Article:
STRATA Methodology

STRATA Methodology

STRATA: a layered approach to project success

STRATA™ is a layered approach to systems engineering and general problem solving. Rather than executing deep dives around specific topics or subsystems, STRATA focuses first on understanding the top-level interactions—between requirements, between the system and its environment, between aspects of the architecture—before moving to greater depth in areas of interest. Executed properly, STRATA is an effective and efficient approach to aligning team understanding of problem and solution, unlocking the collective team intelligence and providing a framework within which detailed decisions are informed by the greater context.

While the STRATA methodology is supported in Vitech tools, GENESYS does not require that you implement STRATA. Likewise, STRATA is not limited to model-based systems engineering. It is a problem-solving approach that yields benefits independent of tooling or problem domain.

Understand, align, and succeed through STRATA:

  • Establish and maintain a holistic understanding of problem, context, and solution.

    In systems, interactions drive emergence and the additive value—or unintended consequences when errors are made. Many approaches fragment or overlook these interactions, whereas STRATA stresses beginning with a high-level understanding and embracing and leveraging these interactions to greatest effect. This high-level understanding—the scope and interactions between the enterprise perspective, problem definition, system context, top-level behavioral and physical architecture, and V&V—provides the fundamental framework within which the project progresses. It defines the architecture which can be progressively elaborated to greater detail, successfully converging the design envelope. It aligns the team’s understanding, empowering them with the insight necessary to make good decisions.

  • Maximize your ROI by focusing on unknowns and areas of risk.

    A common flaw among many systems engineering efforts—particularly model-based initiatives—is going too deep. With a holistic picture spanning context, need, solution, and V&V, you have a framework within which to apply good engineering judgment. Minimize your efforts in areas you understand well, where the requirements and technologies are relatively static. Invest more time and go to greater depth in areas of new requirements, aggressive system performance, new or immature technology, high risk, or high consequence of failure. Focus your systems engineering resources in areas of the unknown for greatest impact.

  • Prepare for changing requirements, technologies, budgets, and schedules.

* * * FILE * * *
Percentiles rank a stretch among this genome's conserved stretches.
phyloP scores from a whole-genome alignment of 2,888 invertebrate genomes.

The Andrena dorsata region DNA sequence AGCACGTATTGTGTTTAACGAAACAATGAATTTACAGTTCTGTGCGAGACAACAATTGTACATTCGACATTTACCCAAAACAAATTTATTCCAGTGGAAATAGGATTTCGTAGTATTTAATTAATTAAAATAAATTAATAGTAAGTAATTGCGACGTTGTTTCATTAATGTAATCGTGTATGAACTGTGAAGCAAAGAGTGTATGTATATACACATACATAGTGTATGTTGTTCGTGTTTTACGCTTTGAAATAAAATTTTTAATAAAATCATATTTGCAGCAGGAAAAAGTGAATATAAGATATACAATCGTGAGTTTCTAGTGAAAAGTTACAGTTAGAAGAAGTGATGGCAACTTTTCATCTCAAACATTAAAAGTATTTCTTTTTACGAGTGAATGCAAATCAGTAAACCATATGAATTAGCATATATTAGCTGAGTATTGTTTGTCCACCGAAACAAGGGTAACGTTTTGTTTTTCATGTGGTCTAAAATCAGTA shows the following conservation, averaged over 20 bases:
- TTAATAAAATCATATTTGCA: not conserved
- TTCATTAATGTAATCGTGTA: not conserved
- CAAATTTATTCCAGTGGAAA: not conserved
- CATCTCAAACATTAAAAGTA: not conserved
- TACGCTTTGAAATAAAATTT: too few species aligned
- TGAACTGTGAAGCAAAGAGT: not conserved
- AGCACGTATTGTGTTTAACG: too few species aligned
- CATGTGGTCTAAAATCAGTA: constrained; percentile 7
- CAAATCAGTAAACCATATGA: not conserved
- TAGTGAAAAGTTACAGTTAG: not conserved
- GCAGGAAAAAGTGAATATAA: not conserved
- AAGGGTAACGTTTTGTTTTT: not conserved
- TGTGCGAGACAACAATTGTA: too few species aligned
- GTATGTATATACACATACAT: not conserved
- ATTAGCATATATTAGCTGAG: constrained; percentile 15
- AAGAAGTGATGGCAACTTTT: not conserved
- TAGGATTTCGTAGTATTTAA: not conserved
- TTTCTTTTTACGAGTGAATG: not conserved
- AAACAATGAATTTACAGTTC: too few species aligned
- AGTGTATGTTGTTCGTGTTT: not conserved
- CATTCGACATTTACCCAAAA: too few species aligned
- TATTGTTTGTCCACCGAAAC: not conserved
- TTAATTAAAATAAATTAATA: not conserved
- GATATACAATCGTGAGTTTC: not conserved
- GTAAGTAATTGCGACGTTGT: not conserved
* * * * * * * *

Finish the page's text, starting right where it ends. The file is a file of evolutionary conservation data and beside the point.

The accelerating pace of change—user needs, emerging technologies, and project constraints—is reality. Your approach must embrace this change. With the emphasis on understanding interactions and defining a high-level, end-to-end architecture, STRATA equips you to respond effectively in the face of change. Assess changing requirements with full impact analysis, stepping back to update the architecture in the face of breaking changes, moving forward where your solution can already support the new need. Evaluate technologies with full traceability, confident that you understand interfaces and interactions. When your systems engineering project plan changes, realistically assess where unknowns and risks remain, prioritizing your investments. When project budgets are reduced and schedules tighten, make defensible decisions with the holistic understanding of project and system dependencies and interactions.

  • Support traditional, incremental, and agile project lifecycles.

    Different projects and different organizational cultures call for different project lifecycle approaches. STRATA complements traditional, incremental, and agile approaches. In a traditional methodology, STRATA establishes the top-level architecture which is progressively elaborated across the entire breadth of the system until the design envelope is sufficiently defined to transition to detailed design. In incremental and agile approaches, the top layer establishes the fundamental framework defining the key interactions and interfaces. Within that holistic understanding, specific capabilities can be implemented, matured, and released with the confidence that they will work within the greater architecture and ultimately contribute to meeting the user needs.